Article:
The Road to Copenhagen: Transforming the World’s Energy Economy With 21st Century Solutions

Larry SchweigerThe piece below is my latest editorial from National Wildlife magazine

Carbon dioxide pollution knows no political boundaries. Decarbonizing every economy around the world must be our common goal.

In a few weeks, National Wildlife Federation will send a team to the United Nations Climate Change Summit in Copenhagen to support world leaders striving to create an enforceable global agreement to cut carbon dioxide pollution. We will be demanding that assembled leaders produce a roadmap–with every nation participating this time–to collectively curb this massive pollution threat before it’s too late to avoid catastrophic climate changes that will spell unprecedented losses of wildlife all over the world in every ecosystem. We will demand firm reductions and timetables that match the best available science and we will press for the establishment of specific, enforceable targets proportional to each country’s contributions. Here are some of the key elements to a global deal.

Bold and verifiable goals

The 20 largest emitters known as the G-20 produce eighty percent of the carbon dioxide pollution. They include Argentina, Australia, Brazil, Canada, China, France, Germany, India, Indonesia, Italy, Japan, Mexico, Russia, Saudi Arabia, South Africa, South Korea, Turkey, United Kingdom and the United States. These nations must lead the way and be accountable to cut their emissions on an aggressive timetable. Discussions leading up to Copenhagen have been marked by wrangling about who should do what and which countries should make the biggest emissions cuts. The U.S. and China together, now represent more than 40 percent of annual emissions so we both must do our fair share to cut future emissions. Copenhagen will fail unless scientifically-sound 2020 emissions targets are established for each of these countries and to establish a firm date for industrialized nations to begin cutting overall emissions. The actual atmospheric declines should start by no later than 2015 to minimize the real risks of runaway global warming.

Skipping 20th century mistakes

Many developing nations are rightfully looking for ways to build their own economies to provide for their people. It is critically important that we help them build clean energy economies, while avoiding fossil-fuels that increase global emissions. Instead, we need to help them adopt and deploy new, clean energy technologies to meet their needs. In other words, we want to help developing nations to go from the 19th century right into the 21th century bypassing our 20th century mistakes.

Think of it this way, many of the world’s poorest people have never made a phone call, if and when they do, it will be on a cell phone. When they get their first lights, they will be solar or wind-powered. They will be able to stop burning wood and dung for cooking and replace these soot-producing stoves with solar cookers.

Protecting Forests

Deforestation and continual degradation of forests represents about 20 percent of the total human-caused atmospheric carbon dioxide as trees remaining tropical rain forests, are vital stores of carbon. We must forge a global deal that helps developing countries protect remaining uncut forests by providing financial incentives to reduce future deforestation and degradation. Properly executed, this will help mitigate climate change, provide protection for extravagant biodiversity in rainforests and help the poor develop in sustainable ways. All of this must be sensitive to and address various social, institutional and political drivers that trigger destructive forest losses.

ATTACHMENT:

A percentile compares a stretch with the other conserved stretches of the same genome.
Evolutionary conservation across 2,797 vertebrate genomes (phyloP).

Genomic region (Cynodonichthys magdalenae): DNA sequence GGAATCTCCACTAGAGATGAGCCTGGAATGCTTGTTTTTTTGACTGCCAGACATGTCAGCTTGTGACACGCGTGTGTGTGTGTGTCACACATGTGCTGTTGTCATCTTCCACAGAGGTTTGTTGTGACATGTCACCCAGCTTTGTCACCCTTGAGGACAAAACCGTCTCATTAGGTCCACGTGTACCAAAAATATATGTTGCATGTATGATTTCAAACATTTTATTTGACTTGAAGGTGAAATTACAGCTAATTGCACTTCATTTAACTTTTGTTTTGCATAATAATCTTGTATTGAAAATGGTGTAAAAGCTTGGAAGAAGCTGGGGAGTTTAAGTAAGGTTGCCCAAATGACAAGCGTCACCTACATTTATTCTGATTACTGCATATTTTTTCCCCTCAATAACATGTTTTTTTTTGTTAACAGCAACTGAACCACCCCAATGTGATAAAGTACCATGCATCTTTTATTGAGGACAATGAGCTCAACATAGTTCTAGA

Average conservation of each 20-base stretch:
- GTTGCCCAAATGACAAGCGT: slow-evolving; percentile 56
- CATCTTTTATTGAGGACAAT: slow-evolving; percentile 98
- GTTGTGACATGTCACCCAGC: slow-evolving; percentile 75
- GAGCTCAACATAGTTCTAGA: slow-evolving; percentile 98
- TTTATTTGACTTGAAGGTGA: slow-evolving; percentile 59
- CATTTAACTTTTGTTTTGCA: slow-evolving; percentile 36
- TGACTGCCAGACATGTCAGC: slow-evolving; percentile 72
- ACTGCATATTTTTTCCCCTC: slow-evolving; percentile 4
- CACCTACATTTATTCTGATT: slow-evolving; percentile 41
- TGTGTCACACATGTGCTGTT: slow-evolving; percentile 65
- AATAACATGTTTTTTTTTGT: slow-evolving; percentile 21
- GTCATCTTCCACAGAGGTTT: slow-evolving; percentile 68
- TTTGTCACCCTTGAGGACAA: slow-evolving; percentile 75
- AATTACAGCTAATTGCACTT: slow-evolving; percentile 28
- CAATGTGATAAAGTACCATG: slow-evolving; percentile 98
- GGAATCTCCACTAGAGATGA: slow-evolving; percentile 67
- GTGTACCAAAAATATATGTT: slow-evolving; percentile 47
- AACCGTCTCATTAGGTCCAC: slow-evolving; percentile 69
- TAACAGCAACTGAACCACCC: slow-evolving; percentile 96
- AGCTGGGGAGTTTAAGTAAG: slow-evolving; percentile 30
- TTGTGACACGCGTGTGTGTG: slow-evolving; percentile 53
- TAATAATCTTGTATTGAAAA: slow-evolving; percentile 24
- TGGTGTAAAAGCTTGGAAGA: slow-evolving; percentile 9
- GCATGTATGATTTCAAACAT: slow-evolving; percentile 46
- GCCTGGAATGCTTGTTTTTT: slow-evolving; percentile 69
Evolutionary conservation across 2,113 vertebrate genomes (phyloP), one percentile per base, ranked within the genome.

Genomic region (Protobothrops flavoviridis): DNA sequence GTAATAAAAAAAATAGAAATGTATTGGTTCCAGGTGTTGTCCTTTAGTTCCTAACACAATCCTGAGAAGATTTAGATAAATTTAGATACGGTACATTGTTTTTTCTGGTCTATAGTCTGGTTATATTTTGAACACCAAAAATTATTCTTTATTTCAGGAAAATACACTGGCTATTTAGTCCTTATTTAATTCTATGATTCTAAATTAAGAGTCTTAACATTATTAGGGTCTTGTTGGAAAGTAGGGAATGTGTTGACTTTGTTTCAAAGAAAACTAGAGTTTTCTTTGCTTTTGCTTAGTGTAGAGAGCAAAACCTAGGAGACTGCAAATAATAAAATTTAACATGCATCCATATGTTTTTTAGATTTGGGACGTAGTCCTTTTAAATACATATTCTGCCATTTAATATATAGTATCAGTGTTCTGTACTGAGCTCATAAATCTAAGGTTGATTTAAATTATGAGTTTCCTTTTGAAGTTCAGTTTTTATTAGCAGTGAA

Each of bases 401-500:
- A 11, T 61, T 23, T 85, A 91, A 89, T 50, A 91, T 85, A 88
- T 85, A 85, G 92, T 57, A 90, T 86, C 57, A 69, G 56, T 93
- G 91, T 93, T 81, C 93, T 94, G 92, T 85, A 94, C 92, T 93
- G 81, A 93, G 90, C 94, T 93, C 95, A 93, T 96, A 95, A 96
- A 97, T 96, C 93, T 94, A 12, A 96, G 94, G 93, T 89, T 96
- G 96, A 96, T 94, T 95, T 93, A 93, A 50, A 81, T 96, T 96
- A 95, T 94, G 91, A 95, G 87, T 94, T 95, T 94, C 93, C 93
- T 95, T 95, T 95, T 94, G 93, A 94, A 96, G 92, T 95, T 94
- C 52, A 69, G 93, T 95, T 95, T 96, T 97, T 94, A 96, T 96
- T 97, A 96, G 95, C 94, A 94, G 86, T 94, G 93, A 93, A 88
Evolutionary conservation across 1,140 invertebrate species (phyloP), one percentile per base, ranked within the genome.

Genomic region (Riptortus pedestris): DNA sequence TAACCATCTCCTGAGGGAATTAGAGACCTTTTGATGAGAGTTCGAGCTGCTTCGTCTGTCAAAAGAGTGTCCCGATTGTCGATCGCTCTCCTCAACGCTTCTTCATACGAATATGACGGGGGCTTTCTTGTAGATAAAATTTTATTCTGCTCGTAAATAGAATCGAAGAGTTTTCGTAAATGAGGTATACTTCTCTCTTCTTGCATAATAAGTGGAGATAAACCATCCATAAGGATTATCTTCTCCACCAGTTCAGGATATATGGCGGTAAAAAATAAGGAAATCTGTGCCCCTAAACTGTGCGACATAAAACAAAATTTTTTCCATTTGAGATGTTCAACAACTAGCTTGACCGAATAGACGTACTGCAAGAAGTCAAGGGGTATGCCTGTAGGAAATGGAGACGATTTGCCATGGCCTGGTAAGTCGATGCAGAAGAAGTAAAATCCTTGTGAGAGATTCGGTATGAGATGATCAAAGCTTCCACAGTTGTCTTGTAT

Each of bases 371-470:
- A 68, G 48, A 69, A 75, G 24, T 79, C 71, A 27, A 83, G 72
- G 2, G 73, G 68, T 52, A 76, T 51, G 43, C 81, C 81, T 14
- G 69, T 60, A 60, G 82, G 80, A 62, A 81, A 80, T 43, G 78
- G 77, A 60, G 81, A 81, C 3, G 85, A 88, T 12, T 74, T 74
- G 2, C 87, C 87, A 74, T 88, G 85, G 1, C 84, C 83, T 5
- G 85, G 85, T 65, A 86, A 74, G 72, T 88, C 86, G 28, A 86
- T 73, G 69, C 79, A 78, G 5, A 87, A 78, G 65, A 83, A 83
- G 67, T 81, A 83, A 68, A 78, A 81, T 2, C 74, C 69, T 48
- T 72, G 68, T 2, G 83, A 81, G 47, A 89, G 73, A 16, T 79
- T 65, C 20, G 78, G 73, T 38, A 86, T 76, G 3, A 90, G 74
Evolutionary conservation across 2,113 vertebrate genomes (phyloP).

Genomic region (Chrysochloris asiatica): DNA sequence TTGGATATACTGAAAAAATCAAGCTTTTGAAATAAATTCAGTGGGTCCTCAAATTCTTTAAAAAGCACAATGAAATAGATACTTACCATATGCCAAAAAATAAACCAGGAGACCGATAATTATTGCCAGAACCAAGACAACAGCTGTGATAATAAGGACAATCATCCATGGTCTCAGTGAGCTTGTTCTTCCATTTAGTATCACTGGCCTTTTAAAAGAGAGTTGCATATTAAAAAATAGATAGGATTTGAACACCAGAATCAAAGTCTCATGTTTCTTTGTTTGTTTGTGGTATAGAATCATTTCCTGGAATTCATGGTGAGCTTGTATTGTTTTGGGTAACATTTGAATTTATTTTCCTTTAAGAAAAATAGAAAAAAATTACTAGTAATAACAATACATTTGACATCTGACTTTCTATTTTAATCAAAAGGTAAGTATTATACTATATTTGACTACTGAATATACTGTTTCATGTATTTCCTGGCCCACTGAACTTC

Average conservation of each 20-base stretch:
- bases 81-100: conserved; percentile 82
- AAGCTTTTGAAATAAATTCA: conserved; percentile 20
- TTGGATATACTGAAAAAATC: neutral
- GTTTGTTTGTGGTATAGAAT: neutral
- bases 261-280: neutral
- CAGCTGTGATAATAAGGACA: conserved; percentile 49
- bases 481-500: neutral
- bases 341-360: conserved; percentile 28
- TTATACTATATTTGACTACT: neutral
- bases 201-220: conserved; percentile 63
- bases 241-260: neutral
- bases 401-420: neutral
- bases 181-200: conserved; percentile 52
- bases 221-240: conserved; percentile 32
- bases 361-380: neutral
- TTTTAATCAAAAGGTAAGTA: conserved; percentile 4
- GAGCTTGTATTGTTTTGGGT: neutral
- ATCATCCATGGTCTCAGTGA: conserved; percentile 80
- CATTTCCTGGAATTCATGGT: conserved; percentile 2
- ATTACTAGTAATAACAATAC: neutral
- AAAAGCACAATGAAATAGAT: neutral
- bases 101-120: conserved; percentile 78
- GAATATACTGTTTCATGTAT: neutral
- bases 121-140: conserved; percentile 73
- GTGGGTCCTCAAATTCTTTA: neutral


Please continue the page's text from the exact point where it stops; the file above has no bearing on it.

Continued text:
Storing Carbon in Second-Growth Forests and Agricultural Soils

Because it will take time to transition large coal-fired power plants and industrial facilities, we must invest in carbon offsets that fund farmers who increase their carbon storage in soils and pay forest landowner for delaying timber harvests by 30-40 years to get additional carbon storage from older trees.

The December meeting will bring together world leaders and their environmental ministers to forge an agreement to succeed the Kyoto climate change treaty that expires in 2012. Many of us were hoping that the election of Barack Obama signaled to the world that the US would now play a strong leadership role in Copenhagen by tackling climate change with a new law that would set a firm foundation for U.S. action. President Barack Obama went to Copenhagen in October in a failed attempt to support Chicago’s bid for the 2016 Summer Olympic and Paralympic Games, it is yet to be seen whether or not he will return as a world leader determined to forge a climate agreement that protects the future of all children.

The U.S. House of Representatives under the able leadership of Speaker Pelosi has passed a foundational bill that will enable President Obama to lead. As of this writing, the Senate has not matched the House action. It is unclear whether the U. S. Senate will pass a bill in time to help shape the President’s role in the treaty decisions ahead. I remain hopeful that Senator Kerry and Senator Boxer can reach out to the Republican Senators and those swing Democrats from high-carbon states to forge a deal.

We are running out of time to save the planet, and the Copenhagen summit is a terribly important milestone. You should urge President Obama to lead the charge for a global deal and urge your Senators to act now to pass climate legislation to create millions of clean energy jobs, make our world more secure and to give wildlife this last chance.